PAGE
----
• Reach out to family and friends, especially in times of crisis, to help you get through rough spells.
  • Get treatment at the earliest sign of a problem to help prevent symptoms from worsening.
  • Consider getting long-term treatment to help prevent a relapse of symptoms.

By Mayo Clinic Staff


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Symptoms of dysthymia, treatment of dysthymia at the Allianz Central Medical Health Center

Dysthymia is a long-term mild depression that, in terms of the severity of symptoms, does not reach the classic depression, but in terms of duration it exceeds it. At various times, this condition was called neurotic depression, endoreactive dysthymia, chronic depressive disorder. One thing remains constant, dysthymia is a disorder that can and should be treated.

Despite the "lightness" - low severity of manifestations, dysthymia significantly affects the life and performance of a person. Therefore, it must be treated by a psychotherapist. nine0003

Signs and symptoms of dysthymia

The diagnostic criteria for the disorder are difficult to recognize in practice, even for a specialist.

Dysthymia, the symptoms of which are similar to those of recurrent depression, can begin as early as adolescence. Compared to a recurrent disorder, its manifestations are less pronounced and stretched over time - for two years or more. If the maturation of the personality occurs under the distorting influence of dysthymia, then such a person, having matured, perceives the signs of the disorder as part of his "melancholy nature". And only a professional can separate the constitutional and personal characteristics of a person from the symptoms of the disease. nine0003

Below are the main signs that must be present for at least two years in a row (at adolescence - 1 year). There may be episodes of improvement lasting no more than a few weeks.

  • decreased ability to concentrate;
  • negative assessment of the future, present, and past. Alternatively, the past can, on the contrary, be idealized, and then the state acquires the features of a nostalgic depression;
  • nine0017 feeling of uselessness, hopelessness;
  • decreased or, rarely, increased appetite;
  • insomnia, daytime sleepiness;
  • decline in vitality;
  • reduced self-confidence, self-esteem;
  • decreased libido;
  • lack of pleasure from what used to bring joy.

The longer a person is sick, the worse his quality of life becomes - other diseases join (addiction to psychoactive substances, panic attacks, social phobia), the transition of the disease to bipolar affective disorder is also possible. nine0003


If the disorder is not treated, against the background of the above described signs of dysthymia, severe depressive episodes occur - the so-called double depressions.

Dysthymia diagnostics

The diagnosis is made by a psychotherapist after a clinical and anamnestic examination. It includes an assessment of symptoms, the order in which they appear, and their connection with events in a person's life - stress, overload, trauma, infectious or other diseases. nine0003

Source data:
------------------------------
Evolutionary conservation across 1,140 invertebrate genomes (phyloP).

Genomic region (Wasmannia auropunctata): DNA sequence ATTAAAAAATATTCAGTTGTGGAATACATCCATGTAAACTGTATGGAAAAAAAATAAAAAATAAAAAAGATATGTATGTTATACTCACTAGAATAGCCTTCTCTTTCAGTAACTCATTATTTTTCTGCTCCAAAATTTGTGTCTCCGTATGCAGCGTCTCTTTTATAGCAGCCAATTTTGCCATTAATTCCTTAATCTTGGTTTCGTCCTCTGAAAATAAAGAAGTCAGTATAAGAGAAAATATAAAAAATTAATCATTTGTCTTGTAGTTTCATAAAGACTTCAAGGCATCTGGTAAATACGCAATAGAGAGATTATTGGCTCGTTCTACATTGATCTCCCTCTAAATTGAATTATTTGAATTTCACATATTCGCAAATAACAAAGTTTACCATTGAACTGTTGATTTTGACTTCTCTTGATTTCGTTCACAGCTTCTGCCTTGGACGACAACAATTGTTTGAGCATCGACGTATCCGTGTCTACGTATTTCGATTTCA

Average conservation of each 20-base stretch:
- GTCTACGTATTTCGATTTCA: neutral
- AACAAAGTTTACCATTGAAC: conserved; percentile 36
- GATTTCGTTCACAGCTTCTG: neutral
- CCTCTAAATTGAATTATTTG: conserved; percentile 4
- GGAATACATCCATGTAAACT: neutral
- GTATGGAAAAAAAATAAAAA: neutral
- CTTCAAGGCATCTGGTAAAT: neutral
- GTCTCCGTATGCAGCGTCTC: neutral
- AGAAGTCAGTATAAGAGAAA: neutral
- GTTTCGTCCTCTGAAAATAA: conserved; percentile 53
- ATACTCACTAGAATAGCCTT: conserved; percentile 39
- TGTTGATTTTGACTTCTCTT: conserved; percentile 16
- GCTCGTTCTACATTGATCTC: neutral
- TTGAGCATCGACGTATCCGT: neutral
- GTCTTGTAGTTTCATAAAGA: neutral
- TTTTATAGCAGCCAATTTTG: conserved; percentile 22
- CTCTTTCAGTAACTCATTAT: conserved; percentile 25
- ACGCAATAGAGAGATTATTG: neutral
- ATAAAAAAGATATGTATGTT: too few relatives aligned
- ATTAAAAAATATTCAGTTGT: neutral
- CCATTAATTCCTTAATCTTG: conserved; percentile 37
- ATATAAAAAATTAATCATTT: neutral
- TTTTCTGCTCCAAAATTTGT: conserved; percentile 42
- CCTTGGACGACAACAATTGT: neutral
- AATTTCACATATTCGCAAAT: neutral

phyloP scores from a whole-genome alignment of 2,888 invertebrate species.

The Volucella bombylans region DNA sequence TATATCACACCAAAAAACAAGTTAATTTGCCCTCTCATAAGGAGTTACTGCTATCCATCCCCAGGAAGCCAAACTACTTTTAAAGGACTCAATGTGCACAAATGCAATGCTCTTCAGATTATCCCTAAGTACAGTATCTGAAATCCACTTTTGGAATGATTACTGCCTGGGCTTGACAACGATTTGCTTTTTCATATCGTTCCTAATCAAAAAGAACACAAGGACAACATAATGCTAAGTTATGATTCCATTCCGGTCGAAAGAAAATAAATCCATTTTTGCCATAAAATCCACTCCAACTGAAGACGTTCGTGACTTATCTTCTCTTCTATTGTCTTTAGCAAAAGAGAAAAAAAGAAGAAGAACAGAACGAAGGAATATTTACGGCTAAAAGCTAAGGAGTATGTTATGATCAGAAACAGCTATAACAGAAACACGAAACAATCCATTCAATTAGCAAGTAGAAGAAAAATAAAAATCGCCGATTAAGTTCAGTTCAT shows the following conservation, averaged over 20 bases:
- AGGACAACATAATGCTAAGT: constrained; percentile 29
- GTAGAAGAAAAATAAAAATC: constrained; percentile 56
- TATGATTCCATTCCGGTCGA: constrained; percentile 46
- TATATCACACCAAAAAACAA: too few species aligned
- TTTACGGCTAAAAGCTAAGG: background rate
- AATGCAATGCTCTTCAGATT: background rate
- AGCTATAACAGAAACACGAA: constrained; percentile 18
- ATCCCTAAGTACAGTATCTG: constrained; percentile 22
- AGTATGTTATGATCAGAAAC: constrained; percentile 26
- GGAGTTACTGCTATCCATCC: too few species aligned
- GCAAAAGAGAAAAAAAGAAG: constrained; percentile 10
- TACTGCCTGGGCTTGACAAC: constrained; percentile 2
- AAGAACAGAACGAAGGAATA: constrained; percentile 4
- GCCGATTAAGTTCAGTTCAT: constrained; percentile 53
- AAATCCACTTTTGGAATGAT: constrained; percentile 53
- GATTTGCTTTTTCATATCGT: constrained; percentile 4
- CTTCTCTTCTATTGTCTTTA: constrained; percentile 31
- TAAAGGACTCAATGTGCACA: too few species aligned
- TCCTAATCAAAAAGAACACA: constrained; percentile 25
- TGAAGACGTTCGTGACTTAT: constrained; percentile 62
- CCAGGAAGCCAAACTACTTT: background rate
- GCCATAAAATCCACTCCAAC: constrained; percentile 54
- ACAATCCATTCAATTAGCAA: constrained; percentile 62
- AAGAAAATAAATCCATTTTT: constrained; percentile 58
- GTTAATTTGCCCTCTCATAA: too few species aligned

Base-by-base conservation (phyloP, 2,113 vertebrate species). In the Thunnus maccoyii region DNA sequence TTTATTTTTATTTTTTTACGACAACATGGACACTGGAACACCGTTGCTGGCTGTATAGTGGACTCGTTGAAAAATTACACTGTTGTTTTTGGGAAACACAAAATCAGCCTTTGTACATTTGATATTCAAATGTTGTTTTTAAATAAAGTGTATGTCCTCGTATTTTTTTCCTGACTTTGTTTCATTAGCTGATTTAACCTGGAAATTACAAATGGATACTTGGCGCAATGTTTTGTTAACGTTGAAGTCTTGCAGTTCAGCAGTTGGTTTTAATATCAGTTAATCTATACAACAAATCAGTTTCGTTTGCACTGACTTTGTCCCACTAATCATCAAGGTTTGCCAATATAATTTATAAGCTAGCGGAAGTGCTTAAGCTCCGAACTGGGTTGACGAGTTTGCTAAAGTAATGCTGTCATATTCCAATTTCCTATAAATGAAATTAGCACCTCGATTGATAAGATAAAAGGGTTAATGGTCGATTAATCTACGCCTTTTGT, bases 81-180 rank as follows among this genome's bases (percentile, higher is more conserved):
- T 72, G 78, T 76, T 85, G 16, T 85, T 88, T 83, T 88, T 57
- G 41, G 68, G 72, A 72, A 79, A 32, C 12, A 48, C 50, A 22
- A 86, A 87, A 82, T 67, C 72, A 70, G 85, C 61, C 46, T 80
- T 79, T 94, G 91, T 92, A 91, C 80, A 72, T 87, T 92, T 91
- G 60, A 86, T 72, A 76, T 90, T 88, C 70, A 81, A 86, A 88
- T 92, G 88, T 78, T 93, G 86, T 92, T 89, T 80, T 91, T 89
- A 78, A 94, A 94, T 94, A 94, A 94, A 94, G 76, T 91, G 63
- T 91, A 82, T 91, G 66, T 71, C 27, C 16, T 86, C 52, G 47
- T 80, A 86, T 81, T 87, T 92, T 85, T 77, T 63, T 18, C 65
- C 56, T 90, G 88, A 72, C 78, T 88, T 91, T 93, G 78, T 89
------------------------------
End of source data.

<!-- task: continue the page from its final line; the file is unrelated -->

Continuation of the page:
To confirm the diagnosis, a clinical psychologist performs a pathopsychological study. It gives a conclusion about the characteristics of the patient's personality and reveals deviations in cognitive processes (thinking, memory, attention).

For differential diagnosis, instrumental and laboratory studies are carried out:

  • EEG - with organic damage to the nervous system;
  • Neurophysiological test system and Neurotest with endogenous diseases (schizophrenia, schizotypal disorder). nine0018

Dysthymia - treatment

After confirming the diagnosis of "dysthymia", treatment is prescribed individually and includes three main areas:

  1. Psychotherapy.
  2. Medical support.
  3. Treatment of associated diseases.

Psychotherapy. From the point of view of evidence-based medicine, the direction of choice is cognitive-behavioral therapy, however, depending on the specific situation, personal characteristics, as well as the preferences of the client, rational, family, group psychotherapy, biofeedback therapy or psychoanalytic therapy are used. nine0003

Some researchers attribute dysthymia to personality disorders (congenital character traits). This confirms that the main method of treatment is psychotherapy, that is, the joint work of the patient and the doctor on attitudes, attitudes towards life, the ability to deal with symptoms and achieve goals.

Drug therapy is aimed at neutralizing the symptoms of dysthymia and maintaining the mood and emotional-volitional sphere of the individual within the normal range. Medical way out of the state of chronic depression allows the development of psychotherapeutic intervention. nine0003

Treatment of associated diseases - secondary diseases that have developed against the background of dysthymia: addiction to psychoactive substances, panic attacks and generalized anxiety disorder, social phobia. This group also includes general medical diseases, the course of which can renew dysthymia in a predisposed person. To exclude these diseases and ensure the adequacy of treatment, a full-fledged diagnosis by a psychotherapist is required.


During all this time, people around him can characterize the patient as a gloomy, hopeless pessimist who does not know how to notice the good in anything and constantly talks about how bad it is to live.

Chronic depressive disorder greatly affects the quality of life. It's pretty hard to fight him. Yet effective treatments exist, and there are specialist doctors who know how to deal with this problem. The main treatments for dysthymia are antidepressants and psychotherapy. nine0003

A little about terminology